Figure 1 Effect of chemical treatment on tomato yield and wilt control


The effective control of wilt can be done by seed treatment with Thiram 75 WDP before sowing followed by 10 minute dipping of seedlings roots in 0.3 % solution of Carbendazim 50 WP before transplanting and plant roots drenched with Copper oxychloride 50 WP @ 0.3% solution + 0.01% Streptomycine solution one month after transplanting.

2 Materials and Methods
The experiment was conducted during Kharif season of year 2009-2010 at Krishi Vigyan Kendra, Jakhdhar (GBPUA&T, Pantnagar), Rudraprayag. KVK is situated at mid hills of Uttarakhand with latitude of 300 N, longitude 700 E and altitude 1718 meter MSL. Treatments were arranged as follows - seeds of tomato hybrid Naveen 2000+ were treated with Thiram 75 WDP @ 2 mg/kg (T1), T1+ seedlings root were dipped in 0.3 % solution of Carbendazim 50 WP for 10 minute before transplanting (T2), T2+ drenching of plant roots with 0.3 % solution of Copper oxychloride 50 WP and 0.01 % solution of Streptomycine after one month of transplanting (T3). No control measures were taken in T4 (control). The Crop of tomato was planted in randomized block design (RBD). The plot size was (5×4) m2 with five replications of each treatment. The crop was grown as per recommended agronomic practices. Data on wilted plants were recorded from date of disease appearance till crop maturity.  
The decrease in disease incidence and increase in crop yield due to treatments over the control were calculated using following formulae: Per cent disease decrease over control: Decrease in disease due to treatments (%)= (Disease incidence in control – Disease incidence in treatments)/Disease incidence in control×100; Per cent yield increase over control: Yield increase due to treatments (%) = (Yield in treatments – Yield in control)/Yield in control×100.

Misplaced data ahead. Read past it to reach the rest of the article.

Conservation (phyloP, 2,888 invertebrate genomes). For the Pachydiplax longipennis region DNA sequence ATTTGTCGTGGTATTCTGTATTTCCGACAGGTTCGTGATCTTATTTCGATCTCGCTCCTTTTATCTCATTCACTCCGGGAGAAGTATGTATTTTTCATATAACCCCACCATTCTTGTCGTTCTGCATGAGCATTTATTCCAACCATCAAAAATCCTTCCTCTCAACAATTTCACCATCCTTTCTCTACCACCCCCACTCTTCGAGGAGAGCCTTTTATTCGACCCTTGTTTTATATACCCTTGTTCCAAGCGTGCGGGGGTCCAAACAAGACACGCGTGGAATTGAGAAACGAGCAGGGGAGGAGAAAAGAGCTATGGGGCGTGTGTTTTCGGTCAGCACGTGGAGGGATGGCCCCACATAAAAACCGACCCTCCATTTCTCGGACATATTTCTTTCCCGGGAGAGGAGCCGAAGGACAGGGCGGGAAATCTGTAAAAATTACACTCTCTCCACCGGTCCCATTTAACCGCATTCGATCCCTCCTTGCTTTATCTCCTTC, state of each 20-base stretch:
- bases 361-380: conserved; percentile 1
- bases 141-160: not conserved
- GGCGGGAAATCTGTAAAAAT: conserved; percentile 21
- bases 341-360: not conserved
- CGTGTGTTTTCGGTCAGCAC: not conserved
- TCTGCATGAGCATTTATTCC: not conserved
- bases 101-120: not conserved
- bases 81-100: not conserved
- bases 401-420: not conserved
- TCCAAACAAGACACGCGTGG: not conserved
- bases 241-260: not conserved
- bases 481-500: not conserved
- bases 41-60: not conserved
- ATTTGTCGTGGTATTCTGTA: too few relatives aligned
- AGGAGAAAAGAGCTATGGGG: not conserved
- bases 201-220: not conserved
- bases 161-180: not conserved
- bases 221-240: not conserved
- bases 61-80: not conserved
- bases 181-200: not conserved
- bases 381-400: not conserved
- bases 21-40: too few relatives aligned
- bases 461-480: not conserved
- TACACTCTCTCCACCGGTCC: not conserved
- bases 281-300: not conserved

Author’s contributions
Ajay Kumar Singh, ES participated in the design of the study and performed the statistical analysis; Shashi Kamal, FG conceived of the study, and participated in its design and coordination and helped to draft the manuscript
Acknowledgement
The authors are grateful to the Director Extension Education,Govind Ballabh Pant University of Agriculture and Technology, Pantnagar for rendering facility and fund to conduct this experiment.
References
Jenkins S.F., and Averre C.W., 1986, Problems and progress in integrated control of southern blight of vegetables, Plant Disease, 70: 614-619
http://dx.doi.org/10.1094/PD-70-614

Kumar P., and Sood A.K., 2002, Control of bacterial wilt of tomato with VAM and bacterial antagonists, Indian Phytopatholog., 55: 513

Mc. Carter S.M., Jaworski C.A., Johnson A.W., and Williamson R.E.,1976, Efficacy of soil fumigants and methods of application for controlling southern blight of tomatoes grown in transparents, Phytopathology, 66: 910-913
http://dx.doi.org/10.1094/Phyto-66-910

Padmodaya B., and Reddy H.R., 1988, Screening of antagonists against Fusarium oxysporum f. sp. lycopersici causing seedlings disease and wilt in tomato, Journal of mycology and plant pathology, 28: 339

Singh R.S., 2005, Plant diseases, Eighth Edition, Oxford & IBH Publishing Co.Pvt Ltd., New Delhi, pp. 78
 
Sumner D.R., Johnson A.W., Jaworski C.A., and Chlafant R.B., 1978, Influence of film mulches and soil pesticides on root disease and population of soil borne fungi in vegetables, Plant Soil, 49: 267-283
http://dx.doi.org/10.1007/BF02149736
International Journal of Horticulture